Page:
We’re hoping our hospitals and doctors and nurses and EMTs and firefighters and police can keep up. We’re hoping they don’t get sick.

We talk to our families, our friends, the people we love, the people we work with, only from afar.

We use video chat to feel more connected, and on business calls sometimes awkwardly, with ball caps and T-shirts on, and kids and pets in the background.

We have food and supplies delivered. Dropped at our doorstep without contact. We wave at the drivers, and tip them more than we have in the past. We’re happy we have enough toilet paper for now.

And then we wipe down anything that might have been contaminated as we’re putting it away.

We wash our hands again.

We network. We try to help our friends who’ve been laid off to find new jobs. We thank each other more than we used to. We end most conversations with, “Stay safe!” even with people we’ve never talked to before.

We try to keep our kids from going too stir crazy. We let them stay up later, and have more treats. We allow more screen time than we used to, since that’s how they stay in touch with each other.

We long to have our play-dates again.

We miss restaurants and bars. We hope they’ll come back.

We try not to watch or read too much bad news. We try to ignore the sirens in the distance.

We’ve all slowed down.


A couple of months ago, I started work on a new project – it’s big and complex, with a lot of smart and opinionated people involved, an enormous amount of “legacy” code (mostly C++), and tools and systems that are sorely in need of an update.

In situations like this it’s always really tempting to start over with a completely clean slate, using modern tools and programming techniques. In truth there’s still enormous value in all that legacy code, and throwing it out would be a terrible idea. This is almost always the case in situations like this. Instead the trick is to figure out how to preserve as much of that legacy value as possible, while also unburdening the team and the product from the worst parts of the legacy tool-chain. Evolution, not revolution.

User data needs to be preserved, as does the way it’s used by the system. Systems built on that data need to continue to function. Performance characteristics need to improve, or at least not degrade. A space needs to be carved out where we can safely build new features. But we don’t have to build any new features using those legacy tools – new stuff can exist in parallel or “on top of” the old. We might need to create new interfaces in old code so that the new system can leverage existing functionality, and we might even need to refactor some old code to make that possible. What we shouldn’t do is boil the ocean.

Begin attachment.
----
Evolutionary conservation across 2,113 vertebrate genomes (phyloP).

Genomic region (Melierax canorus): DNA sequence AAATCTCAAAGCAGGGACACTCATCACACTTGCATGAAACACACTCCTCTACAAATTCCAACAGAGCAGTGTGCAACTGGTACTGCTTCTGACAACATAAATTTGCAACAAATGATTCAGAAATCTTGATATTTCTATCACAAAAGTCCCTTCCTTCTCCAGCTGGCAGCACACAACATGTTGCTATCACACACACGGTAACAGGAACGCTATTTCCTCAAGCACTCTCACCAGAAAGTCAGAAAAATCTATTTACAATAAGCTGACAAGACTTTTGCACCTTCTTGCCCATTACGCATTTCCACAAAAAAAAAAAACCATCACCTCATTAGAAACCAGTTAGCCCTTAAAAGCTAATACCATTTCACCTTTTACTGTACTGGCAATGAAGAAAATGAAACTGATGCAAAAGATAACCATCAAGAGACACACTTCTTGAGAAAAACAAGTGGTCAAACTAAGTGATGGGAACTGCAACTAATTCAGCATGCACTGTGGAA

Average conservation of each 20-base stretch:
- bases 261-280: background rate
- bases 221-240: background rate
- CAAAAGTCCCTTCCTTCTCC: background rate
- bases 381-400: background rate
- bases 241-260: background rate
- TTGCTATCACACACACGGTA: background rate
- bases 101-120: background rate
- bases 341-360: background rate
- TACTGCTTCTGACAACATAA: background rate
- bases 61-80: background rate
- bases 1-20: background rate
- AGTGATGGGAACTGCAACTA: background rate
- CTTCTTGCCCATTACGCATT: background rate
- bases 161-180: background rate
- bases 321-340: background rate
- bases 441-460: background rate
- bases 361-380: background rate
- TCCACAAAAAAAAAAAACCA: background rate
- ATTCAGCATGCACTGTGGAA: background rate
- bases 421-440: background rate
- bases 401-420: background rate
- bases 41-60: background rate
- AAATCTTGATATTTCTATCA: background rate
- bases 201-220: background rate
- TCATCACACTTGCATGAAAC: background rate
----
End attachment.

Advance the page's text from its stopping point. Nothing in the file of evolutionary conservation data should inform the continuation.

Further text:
The transition ahead isn’t dissimilar to some of the transitions Apple has made over the last couple of decades, the most significant being the shift from the old “Classic” MacOS to the current POSIX system which came from the Unix/Linux universe, and the Cocoa UI framework which came from NeXT. It took careful management and an iterative approach over more than a decade, but Apple was able to (nearly) completely replace their base OS, UI framework/runtime, and primary programming languages on way to transitioning to the universe we now live in with billions of people using iPhones and iPads every day, running the same base system that Apple’s desktop machines use. They were able to do this while bringing the most important developers along into the new universe (though not without casualties), for the very reason that they chose to iterate in a long-term way instead of starting again from scratch.

While I was working at Microsoft, the company tried to make a similar transition from the legacy OS and programming model, to a new one that was centered the then new WinRT API and the Metro design language. They thought they had to do this in order for their ARM-based Surface devices to successfully compete against iPad. The shift to relatively inexpensive tablets and mobile devices was perceived by some as an existential threat, and the response was partly reactionary. Microsoft failed badly, at least initially, to drive the transition it intended, in no small part because they couldn’t bring their developer community along. Too much changed too fast, and a clear path to the new ecosystem wasn’t communicated clearly enough. The new APIs weren’t compatible, and yet at least on some devices, the old APIs were no longer alowed. By playing catch-up instead of playing their own version of the iteration game, Microsoft alienated many developers who quickly jumped-ship to the Web and to the iOS and Android ecosystems.

Steven Sinofsky was the head of Windows during the second half of my time at Microsoft, and is now at Andreessen Horowitz. Last week he posted a long thread on Twitter about some of the changes Apple is now considering, and naïve criticism of their approach in recent years.

That’s what got me thinking about this post, and I think it’s well-worth a read: